These results beg some questions regarding the existence of a long-run relation of the EKC type common to all countries, which will be discussed in the following section.
3. Estimation of models
The econometric work is primarily based on the estimation of a dynamic model. However, various static models were adjusted. The static model for each country has the form
Where i =1, 2,…, 46 and t = 1980, 1981, …, 2000. Each transversal unit/ variable is related to its respective parameter. This model was adjusted with a deterministic trend or with time dummies. The assumptions on the disturbance term are the classical ones. The methodology used was ordinary least squares. Fixed and random effects models are given by
Where the disturbance term has the form εit=φi+ηit. It is assumed that ηit is not correlated with the explanatory variables. φi is called the country’s individual effect i, constant in time. In the fixed effects model φi is considered a parameter, while it is treated as a random variable in the random effects model. Under the classical assumptions, the model with fixed effects is estimated by ordinary least squares, whereas generalized least squares is used for estimating the model with random effects.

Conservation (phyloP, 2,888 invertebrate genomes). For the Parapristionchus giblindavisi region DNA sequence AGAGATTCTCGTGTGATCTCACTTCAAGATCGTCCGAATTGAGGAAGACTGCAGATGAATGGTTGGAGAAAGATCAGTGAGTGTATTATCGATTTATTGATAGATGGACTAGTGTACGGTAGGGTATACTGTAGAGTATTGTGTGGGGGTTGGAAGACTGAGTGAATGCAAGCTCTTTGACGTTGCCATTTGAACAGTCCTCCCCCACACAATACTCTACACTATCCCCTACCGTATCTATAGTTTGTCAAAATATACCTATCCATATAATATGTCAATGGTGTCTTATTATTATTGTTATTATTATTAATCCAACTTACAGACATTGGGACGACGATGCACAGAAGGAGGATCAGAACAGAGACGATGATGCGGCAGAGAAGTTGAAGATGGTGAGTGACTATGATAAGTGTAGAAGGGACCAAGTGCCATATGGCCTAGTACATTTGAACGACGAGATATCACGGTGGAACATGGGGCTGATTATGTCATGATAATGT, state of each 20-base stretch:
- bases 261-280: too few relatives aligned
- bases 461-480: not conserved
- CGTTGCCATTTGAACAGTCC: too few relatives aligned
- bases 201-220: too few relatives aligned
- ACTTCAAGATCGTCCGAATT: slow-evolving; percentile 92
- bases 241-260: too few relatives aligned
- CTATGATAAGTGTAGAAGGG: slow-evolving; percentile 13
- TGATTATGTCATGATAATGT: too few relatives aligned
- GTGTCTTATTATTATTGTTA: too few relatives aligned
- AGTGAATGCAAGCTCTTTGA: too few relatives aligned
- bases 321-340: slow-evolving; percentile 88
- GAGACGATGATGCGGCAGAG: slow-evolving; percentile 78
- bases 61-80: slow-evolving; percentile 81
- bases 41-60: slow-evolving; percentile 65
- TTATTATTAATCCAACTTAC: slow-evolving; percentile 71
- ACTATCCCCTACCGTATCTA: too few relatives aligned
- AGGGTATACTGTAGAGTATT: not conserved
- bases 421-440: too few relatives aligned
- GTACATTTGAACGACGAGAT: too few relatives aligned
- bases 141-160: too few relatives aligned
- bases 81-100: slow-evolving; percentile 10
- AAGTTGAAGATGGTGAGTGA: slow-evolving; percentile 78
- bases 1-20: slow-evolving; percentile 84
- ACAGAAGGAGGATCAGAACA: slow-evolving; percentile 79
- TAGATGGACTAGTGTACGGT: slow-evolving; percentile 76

Given that the variables are integrated of order one, previous static relations being spurious is at risk. Similarly, the model residuals are very likely to be correlated even though estimations are consistent but biased. The estimations can be improved using error-correction dynamic models wherein, assuming that the variables are cointegrated, classical inference is valid. Moreover, since lags are introduced in the regressors, problems such as correlation of residuals may possibly be amended. The error-correction model is as follows: